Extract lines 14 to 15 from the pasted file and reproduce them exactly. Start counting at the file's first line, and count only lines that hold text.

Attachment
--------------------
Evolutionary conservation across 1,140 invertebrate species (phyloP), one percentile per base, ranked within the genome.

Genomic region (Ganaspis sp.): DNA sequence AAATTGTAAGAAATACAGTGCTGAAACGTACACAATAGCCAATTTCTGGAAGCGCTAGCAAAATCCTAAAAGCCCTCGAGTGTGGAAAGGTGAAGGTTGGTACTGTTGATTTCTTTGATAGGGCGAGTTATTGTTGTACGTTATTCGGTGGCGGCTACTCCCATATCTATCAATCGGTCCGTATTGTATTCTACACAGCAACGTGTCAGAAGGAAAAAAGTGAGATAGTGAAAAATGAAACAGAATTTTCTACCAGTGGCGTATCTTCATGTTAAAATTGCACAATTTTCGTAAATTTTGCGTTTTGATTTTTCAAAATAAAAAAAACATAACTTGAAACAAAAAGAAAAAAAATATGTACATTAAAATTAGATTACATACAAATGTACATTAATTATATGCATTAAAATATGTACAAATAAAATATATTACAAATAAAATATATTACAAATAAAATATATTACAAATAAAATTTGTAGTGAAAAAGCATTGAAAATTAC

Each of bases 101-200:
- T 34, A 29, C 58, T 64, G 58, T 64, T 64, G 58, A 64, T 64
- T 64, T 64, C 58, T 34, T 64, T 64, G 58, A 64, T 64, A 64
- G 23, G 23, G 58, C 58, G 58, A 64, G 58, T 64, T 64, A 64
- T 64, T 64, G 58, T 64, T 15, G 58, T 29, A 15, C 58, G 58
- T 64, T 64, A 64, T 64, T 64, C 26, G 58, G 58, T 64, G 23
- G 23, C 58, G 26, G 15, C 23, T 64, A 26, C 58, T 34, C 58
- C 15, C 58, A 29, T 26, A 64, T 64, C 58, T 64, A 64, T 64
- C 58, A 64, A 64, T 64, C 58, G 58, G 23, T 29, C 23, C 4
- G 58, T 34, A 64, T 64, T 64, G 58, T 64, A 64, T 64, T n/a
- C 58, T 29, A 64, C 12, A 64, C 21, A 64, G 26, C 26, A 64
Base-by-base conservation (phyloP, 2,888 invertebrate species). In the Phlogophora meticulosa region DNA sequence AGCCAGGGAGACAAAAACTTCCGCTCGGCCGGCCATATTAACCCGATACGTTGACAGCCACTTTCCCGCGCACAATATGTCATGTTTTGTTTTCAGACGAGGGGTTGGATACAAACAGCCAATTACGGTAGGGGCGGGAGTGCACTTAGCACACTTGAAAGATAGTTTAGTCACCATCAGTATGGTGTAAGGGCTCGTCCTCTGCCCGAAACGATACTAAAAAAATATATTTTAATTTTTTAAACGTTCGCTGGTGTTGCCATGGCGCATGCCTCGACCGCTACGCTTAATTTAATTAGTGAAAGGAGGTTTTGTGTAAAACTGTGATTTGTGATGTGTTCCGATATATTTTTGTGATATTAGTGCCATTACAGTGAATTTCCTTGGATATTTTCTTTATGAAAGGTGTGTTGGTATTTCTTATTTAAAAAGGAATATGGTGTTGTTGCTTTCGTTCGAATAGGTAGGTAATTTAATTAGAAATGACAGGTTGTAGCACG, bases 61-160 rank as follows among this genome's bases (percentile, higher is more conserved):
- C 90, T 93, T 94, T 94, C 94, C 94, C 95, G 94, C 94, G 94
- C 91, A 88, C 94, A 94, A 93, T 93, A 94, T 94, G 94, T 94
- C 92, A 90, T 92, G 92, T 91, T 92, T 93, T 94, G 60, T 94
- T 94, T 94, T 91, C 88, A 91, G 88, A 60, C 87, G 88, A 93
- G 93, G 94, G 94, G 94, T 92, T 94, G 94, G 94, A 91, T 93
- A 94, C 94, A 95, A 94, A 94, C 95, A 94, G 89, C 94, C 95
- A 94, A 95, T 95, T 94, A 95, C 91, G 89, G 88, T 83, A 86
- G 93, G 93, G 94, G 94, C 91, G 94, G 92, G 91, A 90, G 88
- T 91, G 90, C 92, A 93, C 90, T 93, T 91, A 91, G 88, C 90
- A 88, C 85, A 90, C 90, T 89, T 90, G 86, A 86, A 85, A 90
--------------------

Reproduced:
Base-by-base conservation (phyloP, 2,888 invertebrate species). In the Phlogophora meticulosa region DNA sequence AGCCAGGGAGACAAAAACTTCCGCTCGGCCGGCCATATTAACCCGATACGTTGACAGCCACTTTCCCGCGCACAATATGTCATGTTTTGTTTTCAGACGAGGGGTTGGATACAAACAGCCAATTACGGTAGGGGCGGGAGTGCACTTAGCACACTTGAAAGATAGTTTAGTCACCATCAGTATGGTGTAAGGGCTCGTCCTCTGCCCGAAACGATACTAAAAAAATATATTTTAATTTTTTAAACGTTCGCTGGTGTTGCCATGGCGCATGCCTCGACCGCTACGCTTAATTTAATTAGTGAAAGGAGGTTTTGTGTAAAACTGTGATTTGTGATGTGTTCCGATATATTTTTGTGATATTAGTGCCATTACAGTGAATTTCCTTGGATATTTTCTTTATGAAAGGTGTGTTGGTATTTCTTATTTAAAAAGGAATATGGTGTTGTTGCTTTCGTTCGAATAGGTAGGTAATTTAATTAGAAATGACAGGTTGTAGCACG, bases 61-160 rank as follows among this genome's bases (percentile, higher is more conserved):
- C 90, T 93, T 94, T 94, C 94, C 94, C 95, G 94, C 94, G 94